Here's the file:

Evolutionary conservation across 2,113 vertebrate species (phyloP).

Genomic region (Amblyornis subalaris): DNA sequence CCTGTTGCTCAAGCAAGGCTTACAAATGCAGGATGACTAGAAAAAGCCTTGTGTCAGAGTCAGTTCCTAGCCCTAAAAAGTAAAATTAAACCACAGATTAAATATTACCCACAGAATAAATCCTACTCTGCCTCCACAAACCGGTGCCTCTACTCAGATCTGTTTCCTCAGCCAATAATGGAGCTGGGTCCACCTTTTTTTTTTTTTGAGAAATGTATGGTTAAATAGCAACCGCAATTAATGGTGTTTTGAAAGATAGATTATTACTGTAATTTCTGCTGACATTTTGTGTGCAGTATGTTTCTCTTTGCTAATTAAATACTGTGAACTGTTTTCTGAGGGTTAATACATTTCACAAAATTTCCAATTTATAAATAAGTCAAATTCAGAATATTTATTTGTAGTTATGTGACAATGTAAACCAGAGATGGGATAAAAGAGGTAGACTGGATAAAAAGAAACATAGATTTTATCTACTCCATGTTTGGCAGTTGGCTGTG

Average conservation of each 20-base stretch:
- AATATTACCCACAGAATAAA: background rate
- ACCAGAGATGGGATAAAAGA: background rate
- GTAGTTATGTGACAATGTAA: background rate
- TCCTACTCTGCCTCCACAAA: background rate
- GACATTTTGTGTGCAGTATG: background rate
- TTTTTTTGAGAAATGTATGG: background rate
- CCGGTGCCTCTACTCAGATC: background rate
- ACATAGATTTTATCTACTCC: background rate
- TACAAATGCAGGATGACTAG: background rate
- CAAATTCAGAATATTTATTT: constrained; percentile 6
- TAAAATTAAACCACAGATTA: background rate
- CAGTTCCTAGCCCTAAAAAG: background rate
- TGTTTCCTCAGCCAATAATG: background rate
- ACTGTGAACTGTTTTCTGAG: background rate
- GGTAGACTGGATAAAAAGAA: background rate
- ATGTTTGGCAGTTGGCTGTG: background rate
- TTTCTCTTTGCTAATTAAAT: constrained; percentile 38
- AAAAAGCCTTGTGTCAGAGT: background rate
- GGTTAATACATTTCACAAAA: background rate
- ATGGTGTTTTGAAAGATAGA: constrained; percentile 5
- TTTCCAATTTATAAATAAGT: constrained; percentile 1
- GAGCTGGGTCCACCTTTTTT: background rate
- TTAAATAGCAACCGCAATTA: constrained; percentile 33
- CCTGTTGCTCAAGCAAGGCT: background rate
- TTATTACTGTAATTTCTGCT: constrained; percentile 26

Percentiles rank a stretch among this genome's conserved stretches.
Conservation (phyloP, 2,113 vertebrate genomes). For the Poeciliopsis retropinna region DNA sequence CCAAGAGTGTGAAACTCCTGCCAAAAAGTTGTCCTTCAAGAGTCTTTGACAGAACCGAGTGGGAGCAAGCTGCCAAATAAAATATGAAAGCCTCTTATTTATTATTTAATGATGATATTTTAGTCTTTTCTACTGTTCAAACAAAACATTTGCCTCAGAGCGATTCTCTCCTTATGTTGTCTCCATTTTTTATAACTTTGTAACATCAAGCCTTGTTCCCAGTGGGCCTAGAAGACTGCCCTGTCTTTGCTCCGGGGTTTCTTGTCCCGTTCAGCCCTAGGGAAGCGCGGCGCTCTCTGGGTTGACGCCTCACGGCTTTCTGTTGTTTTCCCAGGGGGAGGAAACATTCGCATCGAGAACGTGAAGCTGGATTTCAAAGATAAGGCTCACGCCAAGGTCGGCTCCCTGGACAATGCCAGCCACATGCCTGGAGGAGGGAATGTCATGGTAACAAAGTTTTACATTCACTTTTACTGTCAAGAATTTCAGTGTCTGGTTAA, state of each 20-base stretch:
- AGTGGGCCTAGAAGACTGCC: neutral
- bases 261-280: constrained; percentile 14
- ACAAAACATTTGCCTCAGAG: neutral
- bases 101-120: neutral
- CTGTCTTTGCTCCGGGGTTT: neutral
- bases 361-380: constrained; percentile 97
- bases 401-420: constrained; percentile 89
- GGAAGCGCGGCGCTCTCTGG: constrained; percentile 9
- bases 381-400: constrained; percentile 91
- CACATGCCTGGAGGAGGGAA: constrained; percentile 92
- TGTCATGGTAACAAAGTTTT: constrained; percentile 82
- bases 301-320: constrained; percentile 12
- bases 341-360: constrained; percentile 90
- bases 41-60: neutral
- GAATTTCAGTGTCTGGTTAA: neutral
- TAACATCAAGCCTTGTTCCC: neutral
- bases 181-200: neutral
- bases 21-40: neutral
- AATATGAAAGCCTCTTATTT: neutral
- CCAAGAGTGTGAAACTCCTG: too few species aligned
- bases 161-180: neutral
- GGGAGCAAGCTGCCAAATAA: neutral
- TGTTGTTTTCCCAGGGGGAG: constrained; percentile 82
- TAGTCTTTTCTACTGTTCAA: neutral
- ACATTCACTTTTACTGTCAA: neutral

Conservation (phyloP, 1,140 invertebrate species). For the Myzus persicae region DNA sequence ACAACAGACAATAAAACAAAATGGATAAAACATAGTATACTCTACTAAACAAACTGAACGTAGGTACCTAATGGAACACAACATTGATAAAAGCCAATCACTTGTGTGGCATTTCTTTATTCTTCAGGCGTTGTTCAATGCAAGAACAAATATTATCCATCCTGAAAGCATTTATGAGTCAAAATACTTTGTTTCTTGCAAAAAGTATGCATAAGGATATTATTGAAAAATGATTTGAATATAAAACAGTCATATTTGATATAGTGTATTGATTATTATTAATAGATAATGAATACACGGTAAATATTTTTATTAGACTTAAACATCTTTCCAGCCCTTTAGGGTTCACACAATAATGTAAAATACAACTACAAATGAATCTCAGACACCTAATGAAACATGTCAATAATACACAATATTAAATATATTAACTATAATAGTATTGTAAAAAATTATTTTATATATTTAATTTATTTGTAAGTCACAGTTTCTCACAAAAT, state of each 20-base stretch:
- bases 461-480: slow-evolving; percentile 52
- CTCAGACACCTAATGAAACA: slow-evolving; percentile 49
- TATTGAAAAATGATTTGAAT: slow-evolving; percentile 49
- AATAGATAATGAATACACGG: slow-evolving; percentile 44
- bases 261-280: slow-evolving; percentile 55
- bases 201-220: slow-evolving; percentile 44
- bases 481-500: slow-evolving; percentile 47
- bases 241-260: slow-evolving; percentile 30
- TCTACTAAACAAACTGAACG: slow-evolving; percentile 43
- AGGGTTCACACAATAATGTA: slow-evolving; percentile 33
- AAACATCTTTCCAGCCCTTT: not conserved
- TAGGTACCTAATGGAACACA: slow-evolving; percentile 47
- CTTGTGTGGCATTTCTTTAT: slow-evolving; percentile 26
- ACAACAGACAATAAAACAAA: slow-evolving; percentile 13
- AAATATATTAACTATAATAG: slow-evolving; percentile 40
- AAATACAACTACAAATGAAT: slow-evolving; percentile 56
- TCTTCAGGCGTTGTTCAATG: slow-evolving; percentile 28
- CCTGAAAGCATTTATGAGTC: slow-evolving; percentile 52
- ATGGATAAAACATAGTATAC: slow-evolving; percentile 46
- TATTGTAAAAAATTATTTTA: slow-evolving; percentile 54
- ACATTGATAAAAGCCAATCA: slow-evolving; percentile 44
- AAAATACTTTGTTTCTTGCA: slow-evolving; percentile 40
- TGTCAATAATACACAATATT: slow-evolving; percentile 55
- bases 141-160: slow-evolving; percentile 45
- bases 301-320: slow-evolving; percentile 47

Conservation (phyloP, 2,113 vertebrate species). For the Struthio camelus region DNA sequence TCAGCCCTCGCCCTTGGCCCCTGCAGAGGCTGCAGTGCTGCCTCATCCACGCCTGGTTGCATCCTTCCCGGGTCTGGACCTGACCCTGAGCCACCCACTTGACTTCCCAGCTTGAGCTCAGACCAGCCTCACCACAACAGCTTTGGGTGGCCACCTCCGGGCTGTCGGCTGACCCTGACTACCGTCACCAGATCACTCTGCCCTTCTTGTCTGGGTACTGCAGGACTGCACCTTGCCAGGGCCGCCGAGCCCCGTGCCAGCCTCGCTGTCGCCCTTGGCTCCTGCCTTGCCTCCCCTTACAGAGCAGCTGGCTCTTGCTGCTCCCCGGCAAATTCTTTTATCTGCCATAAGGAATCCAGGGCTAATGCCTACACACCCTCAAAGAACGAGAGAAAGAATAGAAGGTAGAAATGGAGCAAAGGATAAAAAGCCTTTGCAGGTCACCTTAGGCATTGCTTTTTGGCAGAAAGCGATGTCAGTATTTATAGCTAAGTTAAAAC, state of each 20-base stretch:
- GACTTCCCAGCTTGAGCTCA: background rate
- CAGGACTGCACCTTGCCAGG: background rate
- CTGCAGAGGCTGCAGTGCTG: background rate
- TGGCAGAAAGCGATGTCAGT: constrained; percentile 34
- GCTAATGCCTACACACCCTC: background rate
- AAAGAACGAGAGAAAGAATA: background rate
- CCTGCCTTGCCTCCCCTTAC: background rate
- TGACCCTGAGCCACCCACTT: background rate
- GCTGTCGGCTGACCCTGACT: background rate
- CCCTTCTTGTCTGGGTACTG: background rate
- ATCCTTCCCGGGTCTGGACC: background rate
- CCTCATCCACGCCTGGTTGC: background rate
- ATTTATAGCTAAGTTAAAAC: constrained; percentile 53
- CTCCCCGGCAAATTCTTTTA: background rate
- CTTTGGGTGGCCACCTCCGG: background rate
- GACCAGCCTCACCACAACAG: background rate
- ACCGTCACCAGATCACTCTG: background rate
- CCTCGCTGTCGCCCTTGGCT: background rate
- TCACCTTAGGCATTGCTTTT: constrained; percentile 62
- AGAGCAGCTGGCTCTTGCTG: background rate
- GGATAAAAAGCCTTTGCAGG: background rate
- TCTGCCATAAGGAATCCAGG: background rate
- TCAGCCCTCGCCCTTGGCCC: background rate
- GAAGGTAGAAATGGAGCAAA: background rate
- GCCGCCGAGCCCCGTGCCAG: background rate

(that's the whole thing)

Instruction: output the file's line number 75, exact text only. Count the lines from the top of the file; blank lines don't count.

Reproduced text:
- ATGGATAAAACATAGTATAC: slow-evolving; percentile 46